If we just pile up organic material,
we’ll eventually achieve that gardener’s goal known as compost. There are a few
things that can make composting take longer or lead to problems with your
pile. Now, a pile that is too dry will simply not have enough microbial action
to break down materials quickly. Add more kitchen scraps, coffee grounds, or manure
to get things warmed up. Wet the pile thoroughly so that it is not dripping
wet but has the consistency of a wrung- out sponge: evenly damp. And you’ll want
to keep the top of the compost pile concave or scooped out so that rainfall
or water that you apply soaks into the pile rather than being shed off of it. If
you’re seeing a lot of pillbugs, sowbugs, and millipedes, these creatures do
help break down organic materials, but they’re an indicator that your pile is
actually too dry. These ants, pill bugs, earwigs, and sowbugs can be a problem if
you add them to your garden from your compost pile. They can attack tender
seedlings and transplants in your garden. So spread your compost in a thin layer
on a tarp or a piece of cardboard in a sunny spot for a day or two before
adding that compost to their garden, so they have a chance to scurry away. Now is
your compost slimy or smelly? Perhaps you’ve added too many kitchen scraps or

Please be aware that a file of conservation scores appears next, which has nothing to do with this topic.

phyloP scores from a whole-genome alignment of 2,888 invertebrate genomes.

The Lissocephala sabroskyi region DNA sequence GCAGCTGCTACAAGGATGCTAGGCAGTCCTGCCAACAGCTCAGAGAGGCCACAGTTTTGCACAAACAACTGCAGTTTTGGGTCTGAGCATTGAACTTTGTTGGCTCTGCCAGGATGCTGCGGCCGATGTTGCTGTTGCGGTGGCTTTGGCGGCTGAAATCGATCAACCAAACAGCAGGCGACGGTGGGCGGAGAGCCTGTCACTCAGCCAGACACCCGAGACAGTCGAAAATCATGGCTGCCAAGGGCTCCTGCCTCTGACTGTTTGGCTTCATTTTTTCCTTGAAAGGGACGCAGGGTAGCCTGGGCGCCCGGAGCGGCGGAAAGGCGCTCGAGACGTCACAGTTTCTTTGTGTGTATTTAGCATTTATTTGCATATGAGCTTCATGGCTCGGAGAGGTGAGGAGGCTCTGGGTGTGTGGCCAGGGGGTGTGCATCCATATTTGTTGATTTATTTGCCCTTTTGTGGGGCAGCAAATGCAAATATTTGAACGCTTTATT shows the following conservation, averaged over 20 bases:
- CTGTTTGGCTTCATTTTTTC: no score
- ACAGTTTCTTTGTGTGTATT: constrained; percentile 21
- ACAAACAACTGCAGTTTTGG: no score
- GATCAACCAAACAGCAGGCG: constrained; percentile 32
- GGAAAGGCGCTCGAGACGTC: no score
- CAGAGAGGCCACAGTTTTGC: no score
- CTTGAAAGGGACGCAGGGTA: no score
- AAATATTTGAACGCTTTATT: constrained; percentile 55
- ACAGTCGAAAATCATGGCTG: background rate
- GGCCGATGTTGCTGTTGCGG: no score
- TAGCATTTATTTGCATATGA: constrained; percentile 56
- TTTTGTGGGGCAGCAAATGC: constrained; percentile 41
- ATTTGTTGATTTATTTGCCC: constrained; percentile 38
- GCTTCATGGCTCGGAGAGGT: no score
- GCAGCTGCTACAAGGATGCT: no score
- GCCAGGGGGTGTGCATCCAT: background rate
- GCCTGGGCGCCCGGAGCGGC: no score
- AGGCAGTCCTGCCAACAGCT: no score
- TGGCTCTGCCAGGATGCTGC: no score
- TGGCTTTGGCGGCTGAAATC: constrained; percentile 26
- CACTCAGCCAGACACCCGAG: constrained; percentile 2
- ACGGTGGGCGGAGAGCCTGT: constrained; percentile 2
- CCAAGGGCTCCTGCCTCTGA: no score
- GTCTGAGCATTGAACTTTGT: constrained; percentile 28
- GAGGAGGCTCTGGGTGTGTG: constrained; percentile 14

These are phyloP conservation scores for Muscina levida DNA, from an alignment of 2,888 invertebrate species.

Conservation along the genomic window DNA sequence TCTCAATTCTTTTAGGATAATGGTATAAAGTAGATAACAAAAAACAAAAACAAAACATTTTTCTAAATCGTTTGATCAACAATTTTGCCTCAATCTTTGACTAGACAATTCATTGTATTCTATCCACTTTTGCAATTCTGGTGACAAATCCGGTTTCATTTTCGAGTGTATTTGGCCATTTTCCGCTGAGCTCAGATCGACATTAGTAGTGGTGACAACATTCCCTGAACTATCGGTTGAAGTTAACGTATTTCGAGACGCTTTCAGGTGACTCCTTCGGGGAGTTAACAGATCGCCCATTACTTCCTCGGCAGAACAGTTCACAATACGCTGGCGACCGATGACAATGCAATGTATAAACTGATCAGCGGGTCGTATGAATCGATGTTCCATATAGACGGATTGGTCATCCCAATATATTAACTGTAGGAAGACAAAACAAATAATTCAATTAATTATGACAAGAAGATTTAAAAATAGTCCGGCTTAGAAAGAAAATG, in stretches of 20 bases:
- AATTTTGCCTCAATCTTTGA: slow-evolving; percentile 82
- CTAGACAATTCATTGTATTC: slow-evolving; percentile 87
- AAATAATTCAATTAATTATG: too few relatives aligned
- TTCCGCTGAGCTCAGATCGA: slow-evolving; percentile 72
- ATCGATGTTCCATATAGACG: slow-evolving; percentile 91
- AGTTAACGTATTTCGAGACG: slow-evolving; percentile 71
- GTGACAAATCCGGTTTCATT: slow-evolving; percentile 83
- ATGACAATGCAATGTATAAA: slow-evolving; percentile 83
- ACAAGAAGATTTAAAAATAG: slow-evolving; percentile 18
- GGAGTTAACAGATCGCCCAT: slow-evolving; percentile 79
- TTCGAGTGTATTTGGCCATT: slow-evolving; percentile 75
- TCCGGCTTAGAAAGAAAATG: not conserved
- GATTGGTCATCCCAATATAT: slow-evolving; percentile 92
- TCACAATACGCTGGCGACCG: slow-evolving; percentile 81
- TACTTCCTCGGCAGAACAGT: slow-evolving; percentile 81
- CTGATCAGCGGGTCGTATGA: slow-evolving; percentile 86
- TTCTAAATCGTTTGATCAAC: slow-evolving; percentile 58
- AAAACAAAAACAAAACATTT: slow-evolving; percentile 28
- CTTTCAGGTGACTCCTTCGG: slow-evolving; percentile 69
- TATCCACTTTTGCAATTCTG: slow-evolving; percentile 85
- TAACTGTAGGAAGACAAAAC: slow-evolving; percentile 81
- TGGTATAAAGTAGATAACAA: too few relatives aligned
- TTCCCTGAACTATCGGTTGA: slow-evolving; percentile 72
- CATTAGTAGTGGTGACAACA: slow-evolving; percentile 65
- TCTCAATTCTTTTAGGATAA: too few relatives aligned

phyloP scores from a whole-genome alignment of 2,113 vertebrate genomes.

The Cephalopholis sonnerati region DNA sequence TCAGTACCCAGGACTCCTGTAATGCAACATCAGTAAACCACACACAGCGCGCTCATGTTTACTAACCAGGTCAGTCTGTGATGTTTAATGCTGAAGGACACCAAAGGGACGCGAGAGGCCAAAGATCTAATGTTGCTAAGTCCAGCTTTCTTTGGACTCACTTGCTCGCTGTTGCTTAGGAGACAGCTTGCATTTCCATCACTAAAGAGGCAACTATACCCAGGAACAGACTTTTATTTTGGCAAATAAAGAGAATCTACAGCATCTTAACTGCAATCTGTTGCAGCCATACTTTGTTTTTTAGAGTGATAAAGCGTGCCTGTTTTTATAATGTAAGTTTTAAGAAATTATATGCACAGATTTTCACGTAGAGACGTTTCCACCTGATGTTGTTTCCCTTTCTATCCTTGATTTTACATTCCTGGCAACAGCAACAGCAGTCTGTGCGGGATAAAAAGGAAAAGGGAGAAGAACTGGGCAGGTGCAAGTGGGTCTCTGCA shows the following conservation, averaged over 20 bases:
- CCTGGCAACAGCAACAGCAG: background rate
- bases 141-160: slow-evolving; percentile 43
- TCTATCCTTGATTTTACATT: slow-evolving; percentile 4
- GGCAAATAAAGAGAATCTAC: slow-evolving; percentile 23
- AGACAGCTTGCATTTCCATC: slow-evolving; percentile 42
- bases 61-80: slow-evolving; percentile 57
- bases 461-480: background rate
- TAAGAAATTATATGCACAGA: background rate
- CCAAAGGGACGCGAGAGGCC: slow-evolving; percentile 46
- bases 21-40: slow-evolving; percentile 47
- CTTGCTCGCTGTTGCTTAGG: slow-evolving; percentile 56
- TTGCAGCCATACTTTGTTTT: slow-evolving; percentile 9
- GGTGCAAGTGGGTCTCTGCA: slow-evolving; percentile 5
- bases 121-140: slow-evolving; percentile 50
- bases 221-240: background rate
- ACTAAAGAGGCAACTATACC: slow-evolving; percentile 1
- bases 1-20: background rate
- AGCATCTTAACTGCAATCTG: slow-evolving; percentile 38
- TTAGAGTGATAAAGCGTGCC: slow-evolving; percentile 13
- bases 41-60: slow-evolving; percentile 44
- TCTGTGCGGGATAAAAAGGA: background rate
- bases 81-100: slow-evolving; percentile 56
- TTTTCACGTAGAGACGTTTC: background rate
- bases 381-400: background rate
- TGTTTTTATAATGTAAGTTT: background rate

fresh grass clippings at one time. Add carbon materials in the form of dry
leaves, shredded newspaper, or torn up cardboard or egg cartons, and turn the
pile to add oxygen and distribute the moisture. You want to strive for a three-
parts brown carbon materials to one-part green nitrogen ratio for your compost.
Heavy, wet, or smelly compost piles are full of anaerobic bacteria, which don’t
require oxygen to thrive. Aerobic bacteria need oxygen, and they’re the
ones that break down organic materials most efficiently. So turning your
compost or stirring it to add oxygen can lead to faster composting. If we’re
having a lot of rain, consider keeping your compost pile convex or pointed to
shed rain, and use a tarp to cover the pile.
Rats, raccoons, skunks, and other rodents can be attracted to your kitchen scraps
within the compost pile. An enclosed compost tumbler may be your best option
to avoid unwanted wildlife in the compost pile. A wire cage around the
compost bin can deter pests, too. Another option is to use a blender to
grind up food scraps and water saved from cooking or washing vegetables and putting
that ground-up liquid in the pile. It keeps the pile moist, also, and deters
rodents. A compost pile that’s at least 1 cubic yard in size will be able to heat
up and cook more efficiently. Smaller compost tumblers maintain heat better
because of their dark plastic materials, so they can work well despite their
smaller size. Shred your leaves with a mower, or chop garden materials like your
tomato and pepper plants while they’re still tender and green to make the chore
easier. The smaller the materials, the faster you
will have finished compost. Stockpile leaves in the winter so you always have
a ready supply. I like to grow Elbon rye or annual rye as a cover crop in the
garden or over lawn areas in the winter and then cut that to have a nitrogen
source when I have plenty of leaves available. A little coffee grounds and
kitchen scraps added to those will make fabulous compost in no time. For backyard
basics, I’m Trisha Shirey. Thanks for watching.